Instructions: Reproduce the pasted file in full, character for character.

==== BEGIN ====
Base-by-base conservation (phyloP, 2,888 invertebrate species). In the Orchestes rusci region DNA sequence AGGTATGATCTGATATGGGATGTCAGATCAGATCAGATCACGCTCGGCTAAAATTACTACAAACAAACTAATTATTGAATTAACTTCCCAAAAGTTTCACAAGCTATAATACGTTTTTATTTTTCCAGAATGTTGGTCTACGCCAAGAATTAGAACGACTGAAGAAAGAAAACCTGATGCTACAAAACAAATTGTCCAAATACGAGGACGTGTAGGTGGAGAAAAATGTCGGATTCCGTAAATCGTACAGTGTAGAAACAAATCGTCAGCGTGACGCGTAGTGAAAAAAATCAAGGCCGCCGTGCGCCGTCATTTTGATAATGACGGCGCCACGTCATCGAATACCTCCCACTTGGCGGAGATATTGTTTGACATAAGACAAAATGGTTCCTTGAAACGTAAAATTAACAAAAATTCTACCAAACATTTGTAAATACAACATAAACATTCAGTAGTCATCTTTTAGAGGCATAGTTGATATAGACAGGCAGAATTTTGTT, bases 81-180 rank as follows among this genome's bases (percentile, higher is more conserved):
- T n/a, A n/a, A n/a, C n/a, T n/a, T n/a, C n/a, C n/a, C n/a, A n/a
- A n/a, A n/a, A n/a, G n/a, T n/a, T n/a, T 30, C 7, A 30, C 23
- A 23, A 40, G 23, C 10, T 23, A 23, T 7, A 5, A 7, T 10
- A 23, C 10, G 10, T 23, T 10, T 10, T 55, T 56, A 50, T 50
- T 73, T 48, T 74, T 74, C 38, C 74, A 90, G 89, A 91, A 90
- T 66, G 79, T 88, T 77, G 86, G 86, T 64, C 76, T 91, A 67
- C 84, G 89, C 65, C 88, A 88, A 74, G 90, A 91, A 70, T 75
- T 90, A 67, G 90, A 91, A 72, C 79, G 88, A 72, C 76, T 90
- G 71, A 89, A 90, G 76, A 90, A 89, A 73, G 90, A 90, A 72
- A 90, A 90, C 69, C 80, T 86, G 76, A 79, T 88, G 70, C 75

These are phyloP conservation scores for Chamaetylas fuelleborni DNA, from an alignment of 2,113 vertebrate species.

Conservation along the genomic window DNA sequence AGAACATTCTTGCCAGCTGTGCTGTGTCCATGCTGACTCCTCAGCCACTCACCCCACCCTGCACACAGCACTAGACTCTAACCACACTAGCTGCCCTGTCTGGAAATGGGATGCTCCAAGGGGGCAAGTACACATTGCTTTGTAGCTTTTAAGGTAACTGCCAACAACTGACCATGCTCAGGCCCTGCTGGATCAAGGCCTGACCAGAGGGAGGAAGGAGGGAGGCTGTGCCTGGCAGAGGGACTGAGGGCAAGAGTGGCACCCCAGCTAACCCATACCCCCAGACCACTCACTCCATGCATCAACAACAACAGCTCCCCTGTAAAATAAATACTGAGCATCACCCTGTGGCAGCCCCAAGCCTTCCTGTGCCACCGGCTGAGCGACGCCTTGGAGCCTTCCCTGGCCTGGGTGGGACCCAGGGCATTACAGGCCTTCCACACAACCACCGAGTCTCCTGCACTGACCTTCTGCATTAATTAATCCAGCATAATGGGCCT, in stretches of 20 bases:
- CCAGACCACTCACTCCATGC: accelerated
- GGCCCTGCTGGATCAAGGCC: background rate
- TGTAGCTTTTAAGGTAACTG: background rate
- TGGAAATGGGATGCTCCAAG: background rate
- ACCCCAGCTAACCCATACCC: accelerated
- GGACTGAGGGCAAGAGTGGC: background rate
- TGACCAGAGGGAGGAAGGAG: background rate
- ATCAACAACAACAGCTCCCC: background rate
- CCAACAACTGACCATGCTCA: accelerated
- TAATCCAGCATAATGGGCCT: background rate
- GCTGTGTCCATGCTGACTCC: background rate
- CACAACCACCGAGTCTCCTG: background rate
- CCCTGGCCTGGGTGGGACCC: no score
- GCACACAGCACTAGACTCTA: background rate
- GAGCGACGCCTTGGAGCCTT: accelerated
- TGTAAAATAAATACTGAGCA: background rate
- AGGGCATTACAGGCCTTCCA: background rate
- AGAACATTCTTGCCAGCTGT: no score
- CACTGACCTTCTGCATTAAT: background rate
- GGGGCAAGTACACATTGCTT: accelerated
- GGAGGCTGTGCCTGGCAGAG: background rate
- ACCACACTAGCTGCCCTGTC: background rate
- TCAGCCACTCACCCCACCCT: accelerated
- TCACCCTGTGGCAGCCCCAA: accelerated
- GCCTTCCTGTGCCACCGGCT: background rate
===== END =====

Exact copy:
Base-by-base conservation (phyloP, 2,888 invertebrate species). In the Orchestes rusci region DNA sequence AGGTATGATCTGATATGGGATGTCAGATCAGATCAGATCACGCTCGGCTAAAATTACTACAAACAAACTAATTATTGAATTAACTTCCCAAAAGTTTCACAAGCTATAATACGTTTTTATTTTTCCAGAATGTTGGTCTACGCCAAGAATTAGAACGACTGAAGAAAGAAAACCTGATGCTACAAAACAAATTGTCCAAATACGAGGACGTGTAGGTGGAGAAAAATGTCGGATTCCGTAAATCGTACAGTGTAGAAACAAATCGTCAGCGTGACGCGTAGTGAAAAAAATCAAGGCCGCCGTGCGCCGTCATTTTGATAATGACGGCGCCACGTCATCGAATACCTCCCACTTGGCGGAGATATTGTTTGACATAAGACAAAATGGTTCCTTGAAACGTAAAATTAACAAAAATTCTACCAAACATTTGTAAATACAACATAAACATTCAGTAGTCATCTTTTAGAGGCATAGTTGATATAGACAGGCAGAATTTTGTT, bases 81-180 rank as follows among this genome's bases (percentile, higher is more conserved):
- T n/a, A n/a, A n/a, C n/a, T n/a, T n/a, C n/a, C n/a, C n/a, A n/a
- A n/a, A n/a, A n/a, G n/a, T n/a, T n/a, T 30, C 7, A 30, C 23
- A 23, A 40, G 23, C 10, T 23, A 23, T 7, A 5, A 7, T 10
- A 23, C 10, G 10, T 23, T 10, T 10, T 55, T 56, A 50, T 50
- T 73, T 48, T 74, T 74, C 38, C 74, A 90, G 89, A 91, A 90
- T 66, G 79, T 88, T 77, G 86, G 86, T 64, C 76, T 91, A 67
- C 84, G 89, C 65, C 88, A 88, A 74, G 90, A 91, A 70, T 75
- T 90, A 67, G 90, A 91, A 72, C 79, G 88, A 72, C 76, T 90
- G 71, A 89, A 90, G 76, A 90, A 89, A 73, G 90, A 90, A 72
- A 90, A 90, C 69, C 80, T 86, G 76, A 79, T 88, G 70, C 75

These are phyloP conservation scores for Chamaetylas fuelleborni DNA, from an alignment of 2,113 vertebrate species.

Conservation along the genomic window DNA sequence AGAACATTCTTGCCAGCTGTGCTGTGTCCATGCTGACTCCTCAGCCACTCACCCCACCCTGCACACAGCACTAGACTCTAACCACACTAGCTGCCCTGTCTGGAAATGGGATGCTCCAAGGGGGCAAGTACACATTGCTTTGTAGCTTTTAAGGTAACTGCCAACAACTGACCATGCTCAGGCCCTGCTGGATCAAGGCCTGACCAGAGGGAGGAAGGAGGGAGGCTGTGCCTGGCAGAGGGACTGAGGGCAAGAGTGGCACCCCAGCTAACCCATACCCCCAGACCACTCACTCCATGCATCAACAACAACAGCTCCCCTGTAAAATAAATACTGAGCATCACCCTGTGGCAGCCCCAAGCCTTCCTGTGCCACCGGCTGAGCGACGCCTTGGAGCCTTCCCTGGCCTGGGTGGGACCCAGGGCATTACAGGCCTTCCACACAACCACCGAGTCTCCTGCACTGACCTTCTGCATTAATTAATCCAGCATAATGGGCCT, in stretches of 20 bases:
- CCAGACCACTCACTCCATGC: accelerated
- GGCCCTGCTGGATCAAGGCC: background rate
- TGTAGCTTTTAAGGTAACTG: background rate
- TGGAAATGGGATGCTCCAAG: background rate
- ACCCCAGCTAACCCATACCC: accelerated
- GGACTGAGGGCAAGAGTGGC: background rate
- TGACCAGAGGGAGGAAGGAG: background rate
- ATCAACAACAACAGCTCCCC: background rate
- CCAACAACTGACCATGCTCA: accelerated
- TAATCCAGCATAATGGGCCT: background rate
- GCTGTGTCCATGCTGACTCC: background rate
- CACAACCACCGAGTCTCCTG: background rate
- CCCTGGCCTGGGTGGGACCC: no score
- GCACACAGCACTAGACTCTA: background rate
- GAGCGACGCCTTGGAGCCTT: accelerated
- TGTAAAATAAATACTGAGCA: background rate
- AGGGCATTACAGGCCTTCCA: background rate
- AGAACATTCTTGCCAGCTGT: no score
- CACTGACCTTCTGCATTAAT: background rate
- GGGGCAAGTACACATTGCTT: accelerated
- GGAGGCTGTGCCTGGCAGAG: background rate
- ACCACACTAGCTGCCCTGTC: background rate
- TCAGCCACTCACCCCACCCT: accelerated
- TCACCCTGTGGCAGCCCCAA: accelerated
- GCCTTCCTGTGCCACCGGCT: background rate